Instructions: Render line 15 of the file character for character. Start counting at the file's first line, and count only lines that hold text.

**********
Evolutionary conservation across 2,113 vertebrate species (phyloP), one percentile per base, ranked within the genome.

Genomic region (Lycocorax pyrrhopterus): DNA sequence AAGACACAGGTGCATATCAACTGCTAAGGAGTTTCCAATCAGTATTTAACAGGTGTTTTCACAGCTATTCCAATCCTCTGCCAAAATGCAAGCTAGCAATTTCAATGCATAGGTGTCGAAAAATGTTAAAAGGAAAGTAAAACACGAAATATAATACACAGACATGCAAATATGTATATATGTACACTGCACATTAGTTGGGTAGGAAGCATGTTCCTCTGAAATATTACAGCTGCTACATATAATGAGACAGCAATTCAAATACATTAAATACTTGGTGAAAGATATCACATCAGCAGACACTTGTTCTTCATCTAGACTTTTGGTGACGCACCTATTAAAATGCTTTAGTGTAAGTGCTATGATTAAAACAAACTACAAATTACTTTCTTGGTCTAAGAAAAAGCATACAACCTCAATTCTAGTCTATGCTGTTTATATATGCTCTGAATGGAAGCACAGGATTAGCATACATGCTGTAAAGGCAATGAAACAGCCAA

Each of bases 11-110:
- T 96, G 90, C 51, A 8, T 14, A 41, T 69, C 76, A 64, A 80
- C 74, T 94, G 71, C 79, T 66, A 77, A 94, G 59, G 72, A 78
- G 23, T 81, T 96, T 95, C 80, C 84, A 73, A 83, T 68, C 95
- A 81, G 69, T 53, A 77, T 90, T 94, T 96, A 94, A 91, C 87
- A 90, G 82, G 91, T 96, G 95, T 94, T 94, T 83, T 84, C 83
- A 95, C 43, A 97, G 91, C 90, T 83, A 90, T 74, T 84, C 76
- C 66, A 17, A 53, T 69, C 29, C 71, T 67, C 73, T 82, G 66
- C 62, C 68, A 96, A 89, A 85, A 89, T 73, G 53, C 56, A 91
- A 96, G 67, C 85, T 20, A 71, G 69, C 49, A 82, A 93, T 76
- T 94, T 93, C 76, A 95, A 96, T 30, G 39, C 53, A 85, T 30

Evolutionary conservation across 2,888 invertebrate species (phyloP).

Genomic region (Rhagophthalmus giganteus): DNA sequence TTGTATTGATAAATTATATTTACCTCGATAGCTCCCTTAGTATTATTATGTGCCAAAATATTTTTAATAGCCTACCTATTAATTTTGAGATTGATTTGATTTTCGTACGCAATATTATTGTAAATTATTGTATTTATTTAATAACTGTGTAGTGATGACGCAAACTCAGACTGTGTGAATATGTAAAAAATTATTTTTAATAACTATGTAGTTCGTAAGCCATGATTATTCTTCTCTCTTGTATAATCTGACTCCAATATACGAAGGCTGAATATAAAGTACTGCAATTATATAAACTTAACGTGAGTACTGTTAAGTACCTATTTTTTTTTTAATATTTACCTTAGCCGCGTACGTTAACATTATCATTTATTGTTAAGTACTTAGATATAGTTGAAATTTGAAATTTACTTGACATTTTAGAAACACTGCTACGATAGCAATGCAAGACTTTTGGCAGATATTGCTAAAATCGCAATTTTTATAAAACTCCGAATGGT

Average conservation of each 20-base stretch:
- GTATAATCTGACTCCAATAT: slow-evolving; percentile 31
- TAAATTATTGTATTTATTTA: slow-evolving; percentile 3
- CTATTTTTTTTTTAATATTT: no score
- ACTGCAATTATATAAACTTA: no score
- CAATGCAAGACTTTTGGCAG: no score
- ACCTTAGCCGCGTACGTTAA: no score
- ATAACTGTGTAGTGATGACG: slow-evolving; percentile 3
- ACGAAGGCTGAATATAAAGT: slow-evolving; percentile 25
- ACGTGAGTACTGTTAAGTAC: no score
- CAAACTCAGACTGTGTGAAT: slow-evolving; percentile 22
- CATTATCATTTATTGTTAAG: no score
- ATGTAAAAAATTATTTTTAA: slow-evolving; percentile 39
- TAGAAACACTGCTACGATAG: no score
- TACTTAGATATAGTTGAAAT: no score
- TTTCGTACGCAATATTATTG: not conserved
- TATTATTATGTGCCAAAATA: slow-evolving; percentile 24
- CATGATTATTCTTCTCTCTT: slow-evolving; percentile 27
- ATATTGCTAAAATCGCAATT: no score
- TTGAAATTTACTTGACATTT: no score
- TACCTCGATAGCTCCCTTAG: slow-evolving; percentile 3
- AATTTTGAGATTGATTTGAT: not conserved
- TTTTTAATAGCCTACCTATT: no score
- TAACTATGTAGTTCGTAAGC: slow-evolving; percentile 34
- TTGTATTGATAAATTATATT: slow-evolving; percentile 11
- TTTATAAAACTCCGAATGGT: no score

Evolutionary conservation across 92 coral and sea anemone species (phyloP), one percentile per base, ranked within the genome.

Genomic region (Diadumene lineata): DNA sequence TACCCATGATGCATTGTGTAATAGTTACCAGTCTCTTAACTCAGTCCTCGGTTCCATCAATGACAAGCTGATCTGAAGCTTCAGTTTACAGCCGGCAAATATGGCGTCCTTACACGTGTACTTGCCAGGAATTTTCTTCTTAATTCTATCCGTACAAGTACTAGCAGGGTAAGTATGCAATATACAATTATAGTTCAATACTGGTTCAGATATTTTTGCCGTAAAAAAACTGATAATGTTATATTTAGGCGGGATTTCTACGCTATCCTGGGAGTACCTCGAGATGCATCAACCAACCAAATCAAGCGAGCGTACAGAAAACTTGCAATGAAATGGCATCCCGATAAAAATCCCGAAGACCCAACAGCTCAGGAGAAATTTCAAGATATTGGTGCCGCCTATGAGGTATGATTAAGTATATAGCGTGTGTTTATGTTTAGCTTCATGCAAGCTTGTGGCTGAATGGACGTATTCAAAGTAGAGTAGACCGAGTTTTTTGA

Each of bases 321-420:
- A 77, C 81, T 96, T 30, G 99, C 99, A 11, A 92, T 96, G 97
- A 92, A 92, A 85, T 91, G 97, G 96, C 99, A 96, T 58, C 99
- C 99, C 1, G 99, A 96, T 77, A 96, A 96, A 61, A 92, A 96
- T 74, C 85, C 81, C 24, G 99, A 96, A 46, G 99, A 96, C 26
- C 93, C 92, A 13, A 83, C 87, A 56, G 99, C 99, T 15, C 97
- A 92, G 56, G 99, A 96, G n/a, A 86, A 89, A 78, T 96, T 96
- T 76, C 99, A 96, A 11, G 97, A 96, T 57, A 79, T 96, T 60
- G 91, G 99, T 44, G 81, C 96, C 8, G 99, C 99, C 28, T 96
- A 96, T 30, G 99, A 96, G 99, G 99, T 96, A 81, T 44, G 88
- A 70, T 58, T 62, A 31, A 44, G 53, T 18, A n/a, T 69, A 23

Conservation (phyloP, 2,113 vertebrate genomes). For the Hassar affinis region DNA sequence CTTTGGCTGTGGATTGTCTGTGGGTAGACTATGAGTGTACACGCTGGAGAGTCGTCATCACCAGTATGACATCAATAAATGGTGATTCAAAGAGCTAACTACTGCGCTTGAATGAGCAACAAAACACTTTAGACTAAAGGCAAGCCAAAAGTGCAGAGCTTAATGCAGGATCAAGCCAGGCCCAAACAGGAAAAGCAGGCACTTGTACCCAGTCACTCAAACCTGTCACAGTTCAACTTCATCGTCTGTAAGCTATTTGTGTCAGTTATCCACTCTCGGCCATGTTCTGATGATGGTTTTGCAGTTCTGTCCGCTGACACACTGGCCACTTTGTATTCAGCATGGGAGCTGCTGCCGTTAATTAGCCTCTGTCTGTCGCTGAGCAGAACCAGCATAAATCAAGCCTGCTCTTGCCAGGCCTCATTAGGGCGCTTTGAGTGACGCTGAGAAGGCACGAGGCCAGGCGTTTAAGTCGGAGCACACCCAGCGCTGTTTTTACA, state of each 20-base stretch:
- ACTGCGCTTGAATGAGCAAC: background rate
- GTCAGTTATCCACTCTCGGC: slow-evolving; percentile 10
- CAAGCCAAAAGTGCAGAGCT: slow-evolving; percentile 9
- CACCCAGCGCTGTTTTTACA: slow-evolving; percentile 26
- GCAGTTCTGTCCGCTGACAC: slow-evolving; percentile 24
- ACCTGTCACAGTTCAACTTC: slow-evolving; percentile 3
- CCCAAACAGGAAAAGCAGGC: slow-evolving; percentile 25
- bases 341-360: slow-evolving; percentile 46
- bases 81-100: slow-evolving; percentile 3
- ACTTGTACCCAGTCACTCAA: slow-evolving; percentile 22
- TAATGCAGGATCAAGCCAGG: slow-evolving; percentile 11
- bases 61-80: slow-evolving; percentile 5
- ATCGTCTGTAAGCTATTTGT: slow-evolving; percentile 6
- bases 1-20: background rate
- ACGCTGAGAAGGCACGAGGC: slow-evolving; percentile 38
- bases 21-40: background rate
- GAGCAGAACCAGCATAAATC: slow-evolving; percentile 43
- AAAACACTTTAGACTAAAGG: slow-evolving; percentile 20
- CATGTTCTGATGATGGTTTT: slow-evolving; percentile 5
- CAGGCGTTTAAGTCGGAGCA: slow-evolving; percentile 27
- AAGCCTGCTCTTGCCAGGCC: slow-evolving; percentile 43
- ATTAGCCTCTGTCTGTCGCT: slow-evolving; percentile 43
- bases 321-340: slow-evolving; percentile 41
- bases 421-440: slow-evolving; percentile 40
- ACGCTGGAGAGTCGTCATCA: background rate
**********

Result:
Genomic region (Rhagophthalmus giganteus): DNA sequence TTGTATTGATAAATTATATTTACCTCGATAGCTCCCTTAGTATTATTATGTGCCAAAATATTTTTAATAGCCTACCTATTAATTTTGAGATTGATTTGATTTTCGTACGCAATATTATTGTAAATTATTGTATTTATTTAATAACTGTGTAGTGATGACGCAAACTCAGACTGTGTGAATATGTAAAAAATTATTTTTAATAACTATGTAGTTCGTAAGCCATGATTATTCTTCTCTCTTGTATAATCTGACTCCAATATACGAAGGCTGAATATAAAGTACTGCAATTATATAAACTTAACGTGAGTACTGTTAAGTACCTATTTTTTTTTTAATATTTACCTTAGCCGCGTACGTTAACATTATCATTTATTGTTAAGTACTTAGATATAGTTGAAATTTGAAATTTACTTGACATTTTAGAAACACTGCTACGATAGCAATGCAAGACTTTTGGCAGATATTGCTAAAATCGCAATTTTTATAAAACTCCGAATGGT